safeBinaryRegression (version 0.1-3)

glm: Fitting Generalized Linear Models

Description

This function overloads the glm function so that a check for the existence of the maximum likelihood estimate is computed before fitting a ‘glm’ with a binary response.

Usage

glm(formula, family = gaussian, data, weights, subset, na.action, start = NULL, etastart, mustart, offset, control = glm.control(...), model = TRUE, method = "glm.fit", x = FALSE, y = TRUE, contrasts = NULL, ..., separation = c("find", "test"))

Arguments

separation
either “find” or “test”. Both options prevent the model from being fit to binary data when the maximum likelihood estimate does not exist. Additionally, when separation = "find", the terms separating the sample points are identified when the maximum likelihood estimate is found not to exist.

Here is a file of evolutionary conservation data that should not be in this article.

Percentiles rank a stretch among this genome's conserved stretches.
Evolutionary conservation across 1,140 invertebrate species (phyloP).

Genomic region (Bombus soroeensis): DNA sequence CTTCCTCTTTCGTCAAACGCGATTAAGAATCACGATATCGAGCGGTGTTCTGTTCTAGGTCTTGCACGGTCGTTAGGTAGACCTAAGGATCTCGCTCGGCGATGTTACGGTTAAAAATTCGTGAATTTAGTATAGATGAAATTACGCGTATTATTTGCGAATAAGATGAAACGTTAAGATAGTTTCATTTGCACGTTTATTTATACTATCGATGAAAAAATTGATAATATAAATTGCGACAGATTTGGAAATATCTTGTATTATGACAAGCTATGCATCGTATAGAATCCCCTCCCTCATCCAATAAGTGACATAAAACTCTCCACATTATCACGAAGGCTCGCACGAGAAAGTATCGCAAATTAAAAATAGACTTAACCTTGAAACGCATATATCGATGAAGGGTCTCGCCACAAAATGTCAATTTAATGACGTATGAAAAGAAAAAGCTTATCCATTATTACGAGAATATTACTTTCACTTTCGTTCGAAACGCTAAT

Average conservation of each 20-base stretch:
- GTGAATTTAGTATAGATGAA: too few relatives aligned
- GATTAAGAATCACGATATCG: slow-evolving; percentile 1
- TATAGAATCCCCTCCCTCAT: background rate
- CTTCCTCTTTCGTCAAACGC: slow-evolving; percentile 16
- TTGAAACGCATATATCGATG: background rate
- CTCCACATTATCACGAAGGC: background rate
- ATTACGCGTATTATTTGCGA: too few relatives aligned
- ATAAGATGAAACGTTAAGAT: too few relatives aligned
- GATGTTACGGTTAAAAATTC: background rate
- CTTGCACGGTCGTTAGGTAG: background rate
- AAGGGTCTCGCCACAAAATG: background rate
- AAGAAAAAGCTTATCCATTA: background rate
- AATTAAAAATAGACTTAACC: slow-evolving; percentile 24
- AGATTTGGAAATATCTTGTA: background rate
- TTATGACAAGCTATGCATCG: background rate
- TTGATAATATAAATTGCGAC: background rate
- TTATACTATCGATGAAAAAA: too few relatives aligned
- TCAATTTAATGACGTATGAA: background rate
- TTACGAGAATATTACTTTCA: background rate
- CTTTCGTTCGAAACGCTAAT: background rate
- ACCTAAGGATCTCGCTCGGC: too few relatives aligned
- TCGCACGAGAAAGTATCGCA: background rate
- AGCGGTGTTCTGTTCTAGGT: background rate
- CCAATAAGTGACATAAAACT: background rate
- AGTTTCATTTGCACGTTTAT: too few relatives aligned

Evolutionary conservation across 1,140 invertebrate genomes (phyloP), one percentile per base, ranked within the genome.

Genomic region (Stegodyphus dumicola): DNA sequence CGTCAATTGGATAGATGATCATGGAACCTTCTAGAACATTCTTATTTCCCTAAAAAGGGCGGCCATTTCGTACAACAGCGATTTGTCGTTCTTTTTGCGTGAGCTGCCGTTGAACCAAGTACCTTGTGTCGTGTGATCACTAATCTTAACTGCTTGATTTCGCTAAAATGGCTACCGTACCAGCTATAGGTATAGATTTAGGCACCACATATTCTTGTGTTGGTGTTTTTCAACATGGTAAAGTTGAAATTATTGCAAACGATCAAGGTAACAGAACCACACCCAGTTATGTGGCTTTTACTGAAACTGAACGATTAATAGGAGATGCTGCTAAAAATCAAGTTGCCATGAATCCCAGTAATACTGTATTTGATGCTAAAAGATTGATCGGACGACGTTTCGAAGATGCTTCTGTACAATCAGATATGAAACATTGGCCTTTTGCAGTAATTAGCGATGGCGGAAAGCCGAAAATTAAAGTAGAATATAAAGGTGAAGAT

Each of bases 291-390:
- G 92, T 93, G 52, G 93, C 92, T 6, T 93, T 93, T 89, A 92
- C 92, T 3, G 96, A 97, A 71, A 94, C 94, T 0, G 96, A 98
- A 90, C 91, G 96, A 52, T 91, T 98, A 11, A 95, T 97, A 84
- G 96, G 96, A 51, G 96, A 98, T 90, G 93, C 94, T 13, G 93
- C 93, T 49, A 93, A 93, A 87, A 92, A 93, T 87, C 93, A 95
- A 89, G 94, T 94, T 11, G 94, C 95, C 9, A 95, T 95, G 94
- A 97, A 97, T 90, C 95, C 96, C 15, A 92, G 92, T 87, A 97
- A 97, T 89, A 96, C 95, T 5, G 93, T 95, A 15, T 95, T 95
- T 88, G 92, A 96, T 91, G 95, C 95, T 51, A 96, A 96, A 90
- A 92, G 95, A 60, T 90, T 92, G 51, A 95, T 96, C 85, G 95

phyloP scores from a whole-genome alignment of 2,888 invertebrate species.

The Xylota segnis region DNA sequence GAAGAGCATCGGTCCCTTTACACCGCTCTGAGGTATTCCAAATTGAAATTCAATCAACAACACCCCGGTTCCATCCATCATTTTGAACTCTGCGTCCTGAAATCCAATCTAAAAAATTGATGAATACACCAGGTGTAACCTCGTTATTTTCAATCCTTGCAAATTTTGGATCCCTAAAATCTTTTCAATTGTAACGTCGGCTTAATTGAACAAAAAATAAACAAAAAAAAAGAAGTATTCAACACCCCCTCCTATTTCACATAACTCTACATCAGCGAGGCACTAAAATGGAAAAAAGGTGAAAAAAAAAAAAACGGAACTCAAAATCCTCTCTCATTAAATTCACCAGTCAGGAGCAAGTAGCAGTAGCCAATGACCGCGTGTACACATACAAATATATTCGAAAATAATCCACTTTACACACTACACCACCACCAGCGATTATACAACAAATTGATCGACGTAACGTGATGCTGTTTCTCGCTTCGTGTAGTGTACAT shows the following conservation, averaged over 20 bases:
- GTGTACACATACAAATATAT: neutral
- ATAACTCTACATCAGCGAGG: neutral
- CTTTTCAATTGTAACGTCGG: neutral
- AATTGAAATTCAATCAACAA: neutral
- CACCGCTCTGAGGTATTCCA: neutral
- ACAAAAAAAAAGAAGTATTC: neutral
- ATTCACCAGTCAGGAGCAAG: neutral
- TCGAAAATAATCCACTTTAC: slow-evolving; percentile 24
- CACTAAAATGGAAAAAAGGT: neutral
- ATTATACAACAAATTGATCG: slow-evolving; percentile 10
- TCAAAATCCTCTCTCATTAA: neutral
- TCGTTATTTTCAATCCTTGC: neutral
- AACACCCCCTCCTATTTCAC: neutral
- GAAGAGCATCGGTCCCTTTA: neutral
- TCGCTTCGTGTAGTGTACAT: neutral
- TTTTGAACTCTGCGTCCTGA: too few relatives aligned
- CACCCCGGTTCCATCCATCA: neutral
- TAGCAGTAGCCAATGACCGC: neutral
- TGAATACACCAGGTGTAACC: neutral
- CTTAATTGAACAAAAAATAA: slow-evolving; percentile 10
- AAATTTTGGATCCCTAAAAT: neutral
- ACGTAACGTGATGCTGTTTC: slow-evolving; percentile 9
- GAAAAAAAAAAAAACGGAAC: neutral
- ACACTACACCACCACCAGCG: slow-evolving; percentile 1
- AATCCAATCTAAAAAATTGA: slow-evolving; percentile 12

formula
see glm
family
see glm
data
see glm
weights
see glm
subset
see glm
na.action
see glm
start
see glm
etastart
see glm
mustart
see glm
offset
see glm
control
see glm
model
see glm
method
see glm
x
see glm
y
see glm
contrasts
see glm
...
see glm

Value

See the return value for the glm function.

Details

This function checks for the existence of the maximum likelihood estimate before the ‘glm’ function is used to fit binary regression models by solving the linear program proposed in Konis (2007).

References

Kjell Konis (2007). Linear programming algorithms for detecting separated data in binary logistic regression models. DPhil, University of Oxford http://ora.ouls.ox.ac.uk/objects/uuid:8f9ee0d0-d78e-4101-9ab4-f9cbceed2a2a

See Also

glm.

Examples

## A set of 4 completely separated sample points ##
x <- c(-2, -1, 1, 2)
y <- c(0, 0, 1, 1)

## Not run: glm(y ~ x, family = binomial)


## A set of 4 quasicompletely separated sample points ##
x <- c(-2, 0, 0, 2)
y <- c(0, 0, 1, 1)

## Not run: glm(y ~ x, family = binomial)